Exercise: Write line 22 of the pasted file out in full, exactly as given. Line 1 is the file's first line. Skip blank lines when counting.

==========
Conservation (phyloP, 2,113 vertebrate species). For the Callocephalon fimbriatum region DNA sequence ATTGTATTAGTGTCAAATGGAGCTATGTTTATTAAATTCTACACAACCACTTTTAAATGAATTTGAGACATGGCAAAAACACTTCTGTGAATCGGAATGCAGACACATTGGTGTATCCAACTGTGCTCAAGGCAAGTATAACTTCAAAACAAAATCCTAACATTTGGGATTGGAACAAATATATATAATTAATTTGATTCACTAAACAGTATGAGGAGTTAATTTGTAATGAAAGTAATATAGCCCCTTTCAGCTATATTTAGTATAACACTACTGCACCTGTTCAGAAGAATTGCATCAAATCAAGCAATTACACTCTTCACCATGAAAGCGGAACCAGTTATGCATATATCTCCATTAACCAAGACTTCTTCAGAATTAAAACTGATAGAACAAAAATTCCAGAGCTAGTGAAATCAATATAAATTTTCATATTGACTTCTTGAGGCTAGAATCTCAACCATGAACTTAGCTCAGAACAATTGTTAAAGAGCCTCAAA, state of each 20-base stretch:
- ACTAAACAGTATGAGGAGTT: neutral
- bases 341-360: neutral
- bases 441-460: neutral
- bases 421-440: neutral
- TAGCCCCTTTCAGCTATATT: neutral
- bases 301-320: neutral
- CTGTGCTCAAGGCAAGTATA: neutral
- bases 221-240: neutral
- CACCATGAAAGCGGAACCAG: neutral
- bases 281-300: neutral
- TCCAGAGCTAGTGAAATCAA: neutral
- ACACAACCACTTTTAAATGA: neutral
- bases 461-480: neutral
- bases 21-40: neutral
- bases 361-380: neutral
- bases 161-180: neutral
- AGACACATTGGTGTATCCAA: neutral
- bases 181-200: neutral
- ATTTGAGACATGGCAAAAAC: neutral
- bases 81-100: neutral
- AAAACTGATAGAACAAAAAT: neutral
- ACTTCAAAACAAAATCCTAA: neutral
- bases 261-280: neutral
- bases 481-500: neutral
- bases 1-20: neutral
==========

- AAAACTGATAGAACAAAAAT: neutral